[Advaita-l] Stages of Devotion
anbesivam2 at gmail.com
Thu Mar 11 17:55:02 CST 2010
Nice quotation. Vishnu Sahasranaamam says:
Sthavya sthavapriya sthOthra sthuthi sthOthaa.
Yagnyo yagnyapathir yajwa yagnyaangO yagnyavaahana:
Bhaghavaan Ramana said: If you think of something, it is there. If you
don't think of it, it will cease to exist for you. A devotee remarked: I
might ignore something but it may not ignore me. Bhagavan replied: It
depends on what was destined. You have no control over it by not ignoring
He wrote on the sand of the same thing to his mother prompted by a devotee
who could not stand the tears of his mother in her effort to take the 'boy
Ramana' home. He wrote: What is destined to happen will happen and what is
not destined will not happen. When such is the fact it is better to keep
On Thu, Mar 11, 2010 at 12:28 PM, V Subrahmanian
<v.subrahmanian at gmail.com>wrote:
> Stages of Devotion
> Madhusudana Saraswathi, the famous author of Advaita
> Siddhi, was a great devotee of Krishna. His being an Advaitin
> par excellence did not in any way stand in his way of composing
> soul-stirring verses on Krishna.
> He has spoken of three stages of devotion. The first stage
> is the one where the devotee feels “I am Yours” with regard to
> God. In other words, the devotee dedicates himself to God. A
> special characteristic of a true servant of God is that he longs for
> nothing from God in return for his devotion and service.
> Here the following instance comes to mind. To prove
> Prahlada’s view that God is present everywhere and also in a
> pillar pointed at by Hiranyakasipu, the Lord emerged from the
> pillar in the form of Narasimha. Lord Narasimha slew
> Hiranyakasipu but continued to be very fierce. The Devas were
> afraid of approaching Him and so was Goddess Lakshmi. Hence,
> Prahlada, who was but a young boy, was asked to pacify the
> Lord. Prahlada consented and fearlessly walking up to the Lord,
> who was full of fury, prostrated before Him. Immediately, the
> Lord calmed down and moved by compassion, He rose from
> the throne He was occupying and placed His hand on the boy’s
> head. Being pleased with His devotee, the Lord asked Prahlada
> to seek a boon. Promptly, Prahlada replied that he desired
> nothing from the Lord.
> There is a scintillating verse in the Bhagavatam wherein
> we have Prahlada telling the Lord, “He who desires anything
> from God is a trader and not a servant of God”. The story
> brings out two aspects. One is that a true servant of God knows
> no refuge other than God. This is why Prahlada felt no fear in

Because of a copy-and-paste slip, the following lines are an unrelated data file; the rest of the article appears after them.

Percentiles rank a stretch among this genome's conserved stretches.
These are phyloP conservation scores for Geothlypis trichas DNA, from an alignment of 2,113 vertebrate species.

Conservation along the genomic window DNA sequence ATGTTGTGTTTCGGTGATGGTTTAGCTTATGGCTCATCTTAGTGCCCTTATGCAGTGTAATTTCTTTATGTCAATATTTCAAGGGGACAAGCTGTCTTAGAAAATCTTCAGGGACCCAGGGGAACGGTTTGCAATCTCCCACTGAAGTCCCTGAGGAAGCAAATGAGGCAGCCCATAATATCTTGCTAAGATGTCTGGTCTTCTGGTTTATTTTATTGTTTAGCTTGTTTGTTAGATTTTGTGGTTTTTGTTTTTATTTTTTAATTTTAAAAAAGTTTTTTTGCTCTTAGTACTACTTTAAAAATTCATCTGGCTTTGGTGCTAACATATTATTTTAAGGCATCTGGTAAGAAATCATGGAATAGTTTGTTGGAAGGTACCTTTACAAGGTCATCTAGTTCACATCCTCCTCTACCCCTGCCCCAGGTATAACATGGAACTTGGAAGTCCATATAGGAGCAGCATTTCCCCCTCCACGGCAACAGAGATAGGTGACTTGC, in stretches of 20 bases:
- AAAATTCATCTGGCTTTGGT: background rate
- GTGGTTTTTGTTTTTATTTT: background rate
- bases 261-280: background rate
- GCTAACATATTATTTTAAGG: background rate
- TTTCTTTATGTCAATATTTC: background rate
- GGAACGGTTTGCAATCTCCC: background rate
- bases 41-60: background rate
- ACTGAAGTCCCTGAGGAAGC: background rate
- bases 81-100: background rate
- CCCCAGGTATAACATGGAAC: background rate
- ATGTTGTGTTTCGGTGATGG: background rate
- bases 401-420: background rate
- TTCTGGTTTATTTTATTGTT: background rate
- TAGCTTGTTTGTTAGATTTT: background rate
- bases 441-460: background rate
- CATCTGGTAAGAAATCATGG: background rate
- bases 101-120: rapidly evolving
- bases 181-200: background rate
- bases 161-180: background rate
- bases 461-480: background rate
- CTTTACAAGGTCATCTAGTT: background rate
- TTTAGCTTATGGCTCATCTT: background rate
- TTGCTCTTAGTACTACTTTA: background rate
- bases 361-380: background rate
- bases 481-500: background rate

> approaching Lord Narasimha. The second aspect is that the true
> servant of God desires nothing from God. In fact, he does not
> even pray for Moksha.
> In a verse in the Sivanandalahari, Sankara tells the Lord:
> “Tell me why You are not redeeming me from this wretched
> worldly state. If the answer be that it pleases You that I should
> wallow thus then I have achieved all that has to be achieved.’’
> When God is pleased what else is there to long for?
> The second stage of devotion spoken of is the feeling “He
> is mine” with regard to God. Here the devotee is positively
> concerned about ensuring God’s welfare. It is not as though
> God is in need of the devotee’s care. In spite of this, He allows
> Himself to be even controlled by the devotee on account of the
> devotee’s love.
> The Bhagavatham contains the explicit declaration of
> Bhagavan, “I am subservient to My devotee like one under the
> control of another”. Yashoda’s love for Krishna is an illustration
> of devotion of the form, “He is mine”. To her Krishna was her
> darling child and not the Lord. Krishna seems to have relished
> her motherly love so much that He deliberately withdrew from
> her the awareness that He was none other than the Supreme.
> Though omnipotent, He even allowed Himself to be tied to a
> mortar by Yashoda.
> The third stage of devotion is the feeling “I am He” with
> regard to God. In other words, Advaitic realization is the highest
> stage of devotion. A reason is that while others are willing to
> brook at least some minute separation from God, a devotee of
> this class cannot bear even that. When can separation be totally
> obliterated? Obviously when one realizes that one is not different
> from the Supreme. In the Gita, Krishna Himself indicates
> that the knower of the Truth is not different from Him.
> [ Reproduced from the Book: 'Enlightening Expositions' of HH Sri Abhinava
> Vidyatirtha SwaminaH, 35th Jagadguru of Sringeri Sharada Peetham.]
> Archives: http://lists.advaita-vedanta.org/archives/advaita-l/
> To unsubscribe or change your options:
> For assistance, contact:
> listmaster at advaita-vedanta.org
More information about the Advaita-l mailing list